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   Information Center Angola
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People, Language & Religion


The overwhelming majority of the population is Bantu, divided into a number of ethnolinguistic groupings.
Angola's population composed of Ovimbundu 37%, Ambundu 25%, Bakongo 13%, and 32% other ethnic groups (including the Ovambo, the Ganguela and the Xindonga) as well as about 2% mestiços (mixed European and African). The Ambundu and Ovimbundu nations combined form a majority of the population, at 62%. Since the mestiços are generally better educated than the black population, they exercise influence in government disproportionate to their numbers. Europeans, mostly of Portuguese extraction, constitute 1% of the population.


The languages in Angola are those originally spoken by the different ethnic groups plus Portuguese due to its being a former Portuguese colony. The indigenous languages with the largest usage are Umbundu, Kimbundu and Kikongo, in that order. Portuguese is the official language of the country.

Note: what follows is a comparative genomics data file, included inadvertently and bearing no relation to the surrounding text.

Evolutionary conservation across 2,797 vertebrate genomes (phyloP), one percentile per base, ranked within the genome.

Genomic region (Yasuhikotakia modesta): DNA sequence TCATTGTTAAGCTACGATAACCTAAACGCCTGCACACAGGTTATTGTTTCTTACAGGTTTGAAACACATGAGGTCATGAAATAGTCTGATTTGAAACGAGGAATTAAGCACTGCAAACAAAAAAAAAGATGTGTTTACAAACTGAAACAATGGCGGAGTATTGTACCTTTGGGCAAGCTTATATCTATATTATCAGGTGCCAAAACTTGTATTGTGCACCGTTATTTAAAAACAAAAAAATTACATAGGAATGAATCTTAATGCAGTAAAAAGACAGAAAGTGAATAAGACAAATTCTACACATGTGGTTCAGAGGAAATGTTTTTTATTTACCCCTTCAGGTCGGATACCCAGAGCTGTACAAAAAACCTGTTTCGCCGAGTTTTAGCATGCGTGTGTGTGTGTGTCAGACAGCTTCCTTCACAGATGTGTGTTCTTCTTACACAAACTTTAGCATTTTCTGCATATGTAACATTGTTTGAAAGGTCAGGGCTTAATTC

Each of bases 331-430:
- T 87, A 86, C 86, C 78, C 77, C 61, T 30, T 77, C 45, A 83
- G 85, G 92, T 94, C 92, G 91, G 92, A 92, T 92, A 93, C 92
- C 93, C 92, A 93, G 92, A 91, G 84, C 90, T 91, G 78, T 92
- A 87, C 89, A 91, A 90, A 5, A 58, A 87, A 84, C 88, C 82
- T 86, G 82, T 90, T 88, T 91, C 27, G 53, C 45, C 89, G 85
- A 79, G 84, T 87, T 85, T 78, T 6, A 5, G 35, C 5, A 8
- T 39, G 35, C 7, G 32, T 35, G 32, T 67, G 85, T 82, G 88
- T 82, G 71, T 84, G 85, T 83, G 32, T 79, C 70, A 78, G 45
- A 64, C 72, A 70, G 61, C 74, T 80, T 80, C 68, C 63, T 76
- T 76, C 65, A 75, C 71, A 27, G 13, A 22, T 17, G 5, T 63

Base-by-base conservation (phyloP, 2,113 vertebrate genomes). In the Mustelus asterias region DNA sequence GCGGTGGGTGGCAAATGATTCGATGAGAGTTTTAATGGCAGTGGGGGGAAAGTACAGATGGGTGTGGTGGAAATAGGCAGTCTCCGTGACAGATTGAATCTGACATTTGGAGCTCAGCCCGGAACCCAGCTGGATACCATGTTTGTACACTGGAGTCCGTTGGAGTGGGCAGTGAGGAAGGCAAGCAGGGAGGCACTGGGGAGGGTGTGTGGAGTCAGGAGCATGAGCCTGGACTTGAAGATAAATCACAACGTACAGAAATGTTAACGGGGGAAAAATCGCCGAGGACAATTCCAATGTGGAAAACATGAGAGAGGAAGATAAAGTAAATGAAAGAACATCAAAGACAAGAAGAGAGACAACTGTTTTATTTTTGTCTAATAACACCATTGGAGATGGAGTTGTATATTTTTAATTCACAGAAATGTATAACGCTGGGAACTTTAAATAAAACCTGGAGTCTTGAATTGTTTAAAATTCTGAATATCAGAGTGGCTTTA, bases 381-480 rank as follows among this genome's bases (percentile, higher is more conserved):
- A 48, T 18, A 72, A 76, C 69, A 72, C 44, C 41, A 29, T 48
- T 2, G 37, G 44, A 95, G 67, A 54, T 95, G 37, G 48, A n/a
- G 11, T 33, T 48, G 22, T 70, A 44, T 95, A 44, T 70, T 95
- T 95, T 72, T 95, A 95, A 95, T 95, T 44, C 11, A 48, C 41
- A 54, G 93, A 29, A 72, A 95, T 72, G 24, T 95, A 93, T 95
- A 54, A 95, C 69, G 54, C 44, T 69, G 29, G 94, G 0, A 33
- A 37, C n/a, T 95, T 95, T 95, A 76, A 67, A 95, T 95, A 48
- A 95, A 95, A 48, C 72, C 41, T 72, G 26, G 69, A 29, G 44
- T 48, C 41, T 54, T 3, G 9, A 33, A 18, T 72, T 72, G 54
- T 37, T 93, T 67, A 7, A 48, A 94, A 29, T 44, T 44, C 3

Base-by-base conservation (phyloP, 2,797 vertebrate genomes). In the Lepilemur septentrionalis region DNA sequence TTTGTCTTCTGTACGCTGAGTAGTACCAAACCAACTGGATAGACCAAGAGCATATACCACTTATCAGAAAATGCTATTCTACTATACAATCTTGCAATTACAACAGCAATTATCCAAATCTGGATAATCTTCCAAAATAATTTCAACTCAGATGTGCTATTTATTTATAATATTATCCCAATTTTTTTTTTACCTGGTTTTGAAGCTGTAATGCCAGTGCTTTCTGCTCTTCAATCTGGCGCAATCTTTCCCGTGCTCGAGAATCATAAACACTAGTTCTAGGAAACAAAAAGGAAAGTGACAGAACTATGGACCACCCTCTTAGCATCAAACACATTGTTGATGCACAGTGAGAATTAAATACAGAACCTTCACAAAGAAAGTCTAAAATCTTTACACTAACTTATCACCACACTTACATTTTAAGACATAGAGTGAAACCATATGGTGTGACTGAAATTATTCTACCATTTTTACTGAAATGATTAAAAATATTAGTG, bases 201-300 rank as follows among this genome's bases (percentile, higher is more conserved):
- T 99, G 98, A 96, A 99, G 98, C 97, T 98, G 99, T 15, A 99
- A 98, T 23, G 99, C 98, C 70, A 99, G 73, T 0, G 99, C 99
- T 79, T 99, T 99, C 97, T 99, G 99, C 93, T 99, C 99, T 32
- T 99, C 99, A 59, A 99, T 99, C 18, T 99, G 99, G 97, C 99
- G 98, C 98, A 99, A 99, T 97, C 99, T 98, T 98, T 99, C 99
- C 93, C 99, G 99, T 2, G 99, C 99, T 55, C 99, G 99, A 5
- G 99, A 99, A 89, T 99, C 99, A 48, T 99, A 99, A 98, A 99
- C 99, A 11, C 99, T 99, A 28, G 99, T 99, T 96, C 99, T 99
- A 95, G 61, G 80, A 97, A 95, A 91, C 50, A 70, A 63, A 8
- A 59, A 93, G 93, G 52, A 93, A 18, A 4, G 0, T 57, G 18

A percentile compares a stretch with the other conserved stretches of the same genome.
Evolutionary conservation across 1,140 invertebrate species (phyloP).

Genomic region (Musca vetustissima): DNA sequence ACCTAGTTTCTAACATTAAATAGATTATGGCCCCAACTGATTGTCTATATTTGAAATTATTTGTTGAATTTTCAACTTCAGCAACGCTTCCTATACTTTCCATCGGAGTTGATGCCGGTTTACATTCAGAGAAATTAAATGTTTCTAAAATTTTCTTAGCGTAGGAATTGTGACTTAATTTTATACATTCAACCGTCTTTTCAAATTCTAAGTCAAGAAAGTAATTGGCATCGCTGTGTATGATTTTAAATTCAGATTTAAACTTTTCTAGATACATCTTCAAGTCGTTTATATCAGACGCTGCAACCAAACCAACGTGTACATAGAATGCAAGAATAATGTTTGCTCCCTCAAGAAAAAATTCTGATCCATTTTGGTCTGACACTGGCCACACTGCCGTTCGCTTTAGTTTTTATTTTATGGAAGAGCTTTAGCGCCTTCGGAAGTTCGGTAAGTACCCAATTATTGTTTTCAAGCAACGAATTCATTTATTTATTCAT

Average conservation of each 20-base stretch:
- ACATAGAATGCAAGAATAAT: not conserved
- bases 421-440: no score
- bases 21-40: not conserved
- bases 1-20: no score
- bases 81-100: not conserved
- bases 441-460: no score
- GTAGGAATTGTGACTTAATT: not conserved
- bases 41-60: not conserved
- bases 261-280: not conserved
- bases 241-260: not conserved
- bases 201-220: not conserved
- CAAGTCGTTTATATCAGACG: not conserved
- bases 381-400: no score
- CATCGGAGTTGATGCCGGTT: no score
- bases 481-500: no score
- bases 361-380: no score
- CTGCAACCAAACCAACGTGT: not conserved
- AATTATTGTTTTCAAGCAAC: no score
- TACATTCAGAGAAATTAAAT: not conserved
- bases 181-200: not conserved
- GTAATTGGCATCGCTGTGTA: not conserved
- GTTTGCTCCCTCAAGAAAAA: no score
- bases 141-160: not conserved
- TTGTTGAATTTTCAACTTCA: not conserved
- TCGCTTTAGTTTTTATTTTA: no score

Christianity is the religion of the majority, with Roman Catholicism claiming the largest numbers of the population. About 5 million people, or 38% of the population, are Roman Catholic as of 1998. About 15% of the population are of Protestant denominations; the largest include Methodist, Baptist, Congregationalists (United Church of Christ), and Assemblies of God. The largest syncretic religious group is the Kimbanguist Church, whose followers believe that the mid-20th century Congolese pastor Joseph Kimbangu was a prophet. Almost half the population (47%) follow African traditional beliefs either exclusively or in conjunction with other faiths. Communities in rural areas of the country practice animism and other indigenous religions. There is also a small Islamic community.

Though a colonial-era law banning non-Christian religions still exists, it has not been generally enforced.





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